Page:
5. Give the dog chest      compressions (cardiac massage) by placing both hands palms down on the chest cavity of      the dog. For most dogs, chest compressions can be performed on the widest      part of the chest while the dog is lying on his side.
    • For dogs with       keel-shaped chests (i.e. deep, narrow chests) in breeds such as       greyhounds push down closer to the dog’s armpit, directly over the heart.
    • For dogs with       barrel-chested dogs like English bulldogs lay the dog on its back and       compress on the sternum (directly over the heart), like people.
    • For smaller dogs (and       cats) chest-compressions scan be done with one hand wrapped around the       sternum, encircling the heart or two-handed on the ribs.
    • For large dogs, place       your hands on top of each other. For small dogs or puppies, place one       hand or thumb on the chest.
  6. Use the heel of your      hand(s)      to push down for 30 quick compressions followed by 2 breaths of air      (ventilation) and then check to see if consciousness has been restored. If      consciousness has not been restored, continue the compressions in cycles      of 100 to 120 chest compressions per minute (the same rhythm administered      for people).
  7. Perform CPR in 2-minute      cycles checking      to see if breathing and consciousness has been restored.

Ideally, CPR is performed while on route to emergency veterinarian care. If this is not possible, contact a veterinarian once the dog has started breathing.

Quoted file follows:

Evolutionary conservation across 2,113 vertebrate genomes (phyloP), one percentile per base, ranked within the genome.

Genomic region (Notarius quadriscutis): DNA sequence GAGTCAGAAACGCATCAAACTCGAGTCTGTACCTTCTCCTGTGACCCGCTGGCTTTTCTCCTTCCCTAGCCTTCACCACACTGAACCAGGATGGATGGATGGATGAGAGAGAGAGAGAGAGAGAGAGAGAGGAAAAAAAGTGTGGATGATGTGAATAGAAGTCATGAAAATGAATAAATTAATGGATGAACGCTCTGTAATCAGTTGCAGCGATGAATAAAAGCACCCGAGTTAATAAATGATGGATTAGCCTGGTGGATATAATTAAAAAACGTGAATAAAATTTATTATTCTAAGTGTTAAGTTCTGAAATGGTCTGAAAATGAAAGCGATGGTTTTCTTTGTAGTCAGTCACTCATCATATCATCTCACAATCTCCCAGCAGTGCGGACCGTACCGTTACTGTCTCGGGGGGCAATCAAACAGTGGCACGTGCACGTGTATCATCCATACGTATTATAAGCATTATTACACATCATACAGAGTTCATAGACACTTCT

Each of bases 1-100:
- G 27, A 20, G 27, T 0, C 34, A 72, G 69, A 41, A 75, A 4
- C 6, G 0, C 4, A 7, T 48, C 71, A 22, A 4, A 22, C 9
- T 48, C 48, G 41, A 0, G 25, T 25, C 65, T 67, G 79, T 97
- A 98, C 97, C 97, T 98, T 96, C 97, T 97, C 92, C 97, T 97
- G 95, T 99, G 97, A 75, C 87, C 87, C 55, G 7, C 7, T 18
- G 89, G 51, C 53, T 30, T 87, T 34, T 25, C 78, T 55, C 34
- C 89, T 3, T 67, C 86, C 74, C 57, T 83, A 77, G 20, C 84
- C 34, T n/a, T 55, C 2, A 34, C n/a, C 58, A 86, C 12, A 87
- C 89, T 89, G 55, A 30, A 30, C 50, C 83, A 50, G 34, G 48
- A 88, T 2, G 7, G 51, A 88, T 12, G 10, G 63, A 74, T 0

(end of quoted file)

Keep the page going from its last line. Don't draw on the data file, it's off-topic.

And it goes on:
The following diagrams illustrates how to perform chest compressions on dogs with different chest types. Click on an image to see a larger version. Figure (A) illustrates the technique for most dogs. You can apply chest compressions to the widest part of the chest while the dog lies on its side. Figure (B) illustrates the technique for barrel-chested dogs. Figure (C) illustrates the technique for barrel-chested dogs.

For small dogs and cats chest compressions can be administered two ways. Click on the images to see a larger version. Figure (A) illustrates wrapping one hand around the sternum while supporting the back. Figure (B) illustrates two-handed compression.

Below are a couple of videos on administering CPR on dogs. The first is instructional, while the second is a recorded incident of CPR used for an emergency situation.
Note: The instructional video below recommends a compression to ventilation ratio of 15 compressions followed by 1 breath. The June 2012 study recommends a compression to ventilation ratio of 30 compressions followed by 2 breaths.

Here’s the link to this article including visual aid videos:

http://www.dogheirs.com/dogheirs/posts/201-cpr-for-dogs-cardiopulmonary-resuscitation

One Response to “CPR for your Pet”

  1. I’ve loved reading this blog very much. It’s good to see that you are all enjoying yourselves and making an actual difference to peoples lives. Looking ahead to further contributions, thanks again.